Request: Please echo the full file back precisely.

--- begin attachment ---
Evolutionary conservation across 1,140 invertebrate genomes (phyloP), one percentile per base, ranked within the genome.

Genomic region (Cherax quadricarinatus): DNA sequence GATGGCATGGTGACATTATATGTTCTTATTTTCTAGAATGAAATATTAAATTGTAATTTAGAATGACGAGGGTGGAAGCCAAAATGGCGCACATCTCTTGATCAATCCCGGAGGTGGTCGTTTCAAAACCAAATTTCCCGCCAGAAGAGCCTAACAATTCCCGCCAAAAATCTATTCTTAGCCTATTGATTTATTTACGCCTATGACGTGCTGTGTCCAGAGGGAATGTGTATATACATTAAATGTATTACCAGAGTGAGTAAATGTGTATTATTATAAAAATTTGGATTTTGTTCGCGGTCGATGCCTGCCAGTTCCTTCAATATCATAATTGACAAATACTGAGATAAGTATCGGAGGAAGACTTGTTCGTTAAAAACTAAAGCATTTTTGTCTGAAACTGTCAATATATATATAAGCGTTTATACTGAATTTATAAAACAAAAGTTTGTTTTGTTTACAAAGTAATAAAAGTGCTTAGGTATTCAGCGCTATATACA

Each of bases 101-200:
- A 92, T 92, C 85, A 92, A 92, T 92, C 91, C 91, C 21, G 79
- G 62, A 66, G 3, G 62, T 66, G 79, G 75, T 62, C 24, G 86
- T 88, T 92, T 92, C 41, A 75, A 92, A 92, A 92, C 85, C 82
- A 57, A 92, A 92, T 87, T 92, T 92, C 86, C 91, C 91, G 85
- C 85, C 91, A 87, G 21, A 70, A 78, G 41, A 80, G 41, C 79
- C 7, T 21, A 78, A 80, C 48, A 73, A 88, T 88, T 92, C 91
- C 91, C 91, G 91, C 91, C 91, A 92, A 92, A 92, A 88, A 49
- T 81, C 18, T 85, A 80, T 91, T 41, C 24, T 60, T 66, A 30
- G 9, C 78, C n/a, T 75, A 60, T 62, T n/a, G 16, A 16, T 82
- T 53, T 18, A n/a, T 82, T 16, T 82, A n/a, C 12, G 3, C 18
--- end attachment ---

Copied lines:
Evolutionary conservation across 1,140 invertebrate genomes (phyloP), one percentile per base, ranked within the genome.

Genomic region (Cherax quadricarinatus): DNA sequence GATGGCATGGTGACATTATATGTTCTTATTTTCTAGAATGAAATATTAAATTGTAATTTAGAATGACGAGGGTGGAAGCCAAAATGGCGCACATCTCTTGATCAATCCCGGAGGTGGTCGTTTCAAAACCAAATTTCCCGCCAGAAGAGCCTAACAATTCCCGCCAAAAATCTATTCTTAGCCTATTGATTTATTTACGCCTATGACGTGCTGTGTCCAGAGGGAATGTGTATATACATTAAATGTATTACCAGAGTGAGTAAATGTGTATTATTATAAAAATTTGGATTTTGTTCGCGGTCGATGCCTGCCAGTTCCTTCAATATCATAATTGACAAATACTGAGATAAGTATCGGAGGAAGACTTGTTCGTTAAAAACTAAAGCATTTTTGTCTGAAACTGTCAATATATATATAAGCGTTTATACTGAATTTATAAAACAAAAGTTTGTTTTGTTTACAAAGTAATAAAAGTGCTTAGGTATTCAGCGCTATATACA

Each of bases 101-200:
- A 92, T 92, C 85, A 92, A 92, T 92, C 91, C 91, C 21, G 79
- G 62, A 66, G 3, G 62, T 66, G 79, G 75, T 62, C 24, G 86
- T 88, T 92, T 92, C 41, A 75, A 92, A 92, A 92, C 85, C 82
- A 57, A 92, A 92, T 87, T 92, T 92, C 86, C 91, C 91, G 85
- C 85, C 91, A 87, G 21, A 70, A 78, G 41, A 80, G 41, C 79
- C 7, T 21, A 78, A 80, C 48, A 73, A 88, T 88, T 92, C 91
- C 91, C 91, G 91, C 91, C 91, A 92, A 92, A 92, A 88, A 49
- T 81, C 18, T 85, A 80, T 91, T 41, C 24, T 60, T 66, A 30
- G 9, C 78, C n/a, T 75, A 60, T 62, T n/a, G 16, A 16, T 82
- T 53, T 18, A n/a, T 82, T 16, T 82, A n/a, C 12, G 3, C 18